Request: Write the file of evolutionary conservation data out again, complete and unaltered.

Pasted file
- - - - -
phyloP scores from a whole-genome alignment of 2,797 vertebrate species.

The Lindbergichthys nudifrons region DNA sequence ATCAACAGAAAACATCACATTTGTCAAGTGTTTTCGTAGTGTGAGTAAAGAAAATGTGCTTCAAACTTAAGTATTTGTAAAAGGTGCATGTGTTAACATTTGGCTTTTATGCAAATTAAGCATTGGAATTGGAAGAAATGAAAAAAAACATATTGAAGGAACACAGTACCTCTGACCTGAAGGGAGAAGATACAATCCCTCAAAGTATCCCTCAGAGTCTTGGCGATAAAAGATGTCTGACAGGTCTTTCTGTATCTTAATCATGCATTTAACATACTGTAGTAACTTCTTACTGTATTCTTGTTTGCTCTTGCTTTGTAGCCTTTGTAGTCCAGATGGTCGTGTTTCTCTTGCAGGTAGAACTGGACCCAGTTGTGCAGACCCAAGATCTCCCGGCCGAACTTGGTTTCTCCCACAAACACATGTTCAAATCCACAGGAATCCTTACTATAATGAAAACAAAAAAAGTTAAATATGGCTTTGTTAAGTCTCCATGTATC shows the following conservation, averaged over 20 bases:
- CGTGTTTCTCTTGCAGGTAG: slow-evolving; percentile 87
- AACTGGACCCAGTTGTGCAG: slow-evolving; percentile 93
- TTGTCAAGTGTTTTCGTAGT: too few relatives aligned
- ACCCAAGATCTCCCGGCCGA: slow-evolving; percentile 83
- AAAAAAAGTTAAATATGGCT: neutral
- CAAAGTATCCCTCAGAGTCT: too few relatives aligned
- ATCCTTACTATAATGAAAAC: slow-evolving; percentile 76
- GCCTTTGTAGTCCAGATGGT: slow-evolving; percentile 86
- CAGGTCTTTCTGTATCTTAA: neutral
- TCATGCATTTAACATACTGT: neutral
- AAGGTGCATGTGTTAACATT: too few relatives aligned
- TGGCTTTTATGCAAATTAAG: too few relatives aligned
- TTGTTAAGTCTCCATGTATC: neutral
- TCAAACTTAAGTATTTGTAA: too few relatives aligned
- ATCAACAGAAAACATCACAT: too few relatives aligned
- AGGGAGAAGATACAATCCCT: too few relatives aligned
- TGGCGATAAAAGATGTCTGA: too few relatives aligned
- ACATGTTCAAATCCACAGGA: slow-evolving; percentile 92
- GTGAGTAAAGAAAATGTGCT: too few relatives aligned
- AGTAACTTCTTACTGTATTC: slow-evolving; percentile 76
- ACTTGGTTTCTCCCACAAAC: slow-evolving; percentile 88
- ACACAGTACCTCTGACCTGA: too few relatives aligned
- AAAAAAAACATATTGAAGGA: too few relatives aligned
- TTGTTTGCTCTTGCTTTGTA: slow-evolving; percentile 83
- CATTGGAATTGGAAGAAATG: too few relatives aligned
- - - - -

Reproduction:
phyloP scores from a whole-genome alignment of 2,797 vertebrate species.

The Lindbergichthys nudifrons region DNA sequence ATCAACAGAAAACATCACATTTGTCAAGTGTTTTCGTAGTGTGAGTAAAGAAAATGTGCTTCAAACTTAAGTATTTGTAAAAGGTGCATGTGTTAACATTTGGCTTTTATGCAAATTAAGCATTGGAATTGGAAGAAATGAAAAAAAACATATTGAAGGAACACAGTACCTCTGACCTGAAGGGAGAAGATACAATCCCTCAAAGTATCCCTCAGAGTCTTGGCGATAAAAGATGTCTGACAGGTCTTTCTGTATCTTAATCATGCATTTAACATACTGTAGTAACTTCTTACTGTATTCTTGTTTGCTCTTGCTTTGTAGCCTTTGTAGTCCAGATGGTCGTGTTTCTCTTGCAGGTAGAACTGGACCCAGTTGTGCAGACCCAAGATCTCCCGGCCGAACTTGGTTTCTCCCACAAACACATGTTCAAATCCACAGGAATCCTTACTATAATGAAAACAAAAAAAGTTAAATATGGCTTTGTTAAGTCTCCATGTATC shows the following conservation, averaged over 20 bases:
- CGTGTTTCTCTTGCAGGTAG: slow-evolving; percentile 87
- AACTGGACCCAGTTGTGCAG: slow-evolving; percentile 93
- TTGTCAAGTGTTTTCGTAGT: too few relatives aligned
- ACCCAAGATCTCCCGGCCGA: slow-evolving; percentile 83
- AAAAAAAGTTAAATATGGCT: neutral
- CAAAGTATCCCTCAGAGTCT: too few relatives aligned
- ATCCTTACTATAATGAAAAC: slow-evolving; percentile 76
- GCCTTTGTAGTCCAGATGGT: slow-evolving; percentile 86
- CAGGTCTTTCTGTATCTTAA: neutral
- TCATGCATTTAACATACTGT: neutral
- AAGGTGCATGTGTTAACATT: too few relatives aligned
- TGGCTTTTATGCAAATTAAG: too few relatives aligned
- TTGTTAAGTCTCCATGTATC: neutral
- TCAAACTTAAGTATTTGTAA: too few relatives aligned
- ATCAACAGAAAACATCACAT: too few relatives aligned
- AGGGAGAAGATACAATCCCT: too few relatives aligned
- TGGCGATAAAAGATGTCTGA: too few relatives aligned
- ACATGTTCAAATCCACAGGA: slow-evolving; percentile 92
- GTGAGTAAAGAAAATGTGCT: too few relatives aligned
- AGTAACTTCTTACTGTATTC: slow-evolving; percentile 76
- ACTTGGTTTCTCCCACAAAC: slow-evolving; percentile 88
- ACACAGTACCTCTGACCTGA: too few relatives aligned
- AAAAAAAACATATTGAAGGA: too few relatives aligned
- TTGTTTGCTCTTGCTTTGTA: slow-evolving; percentile 83
- CATTGGAATTGGAAGAAATG: too few relatives aligned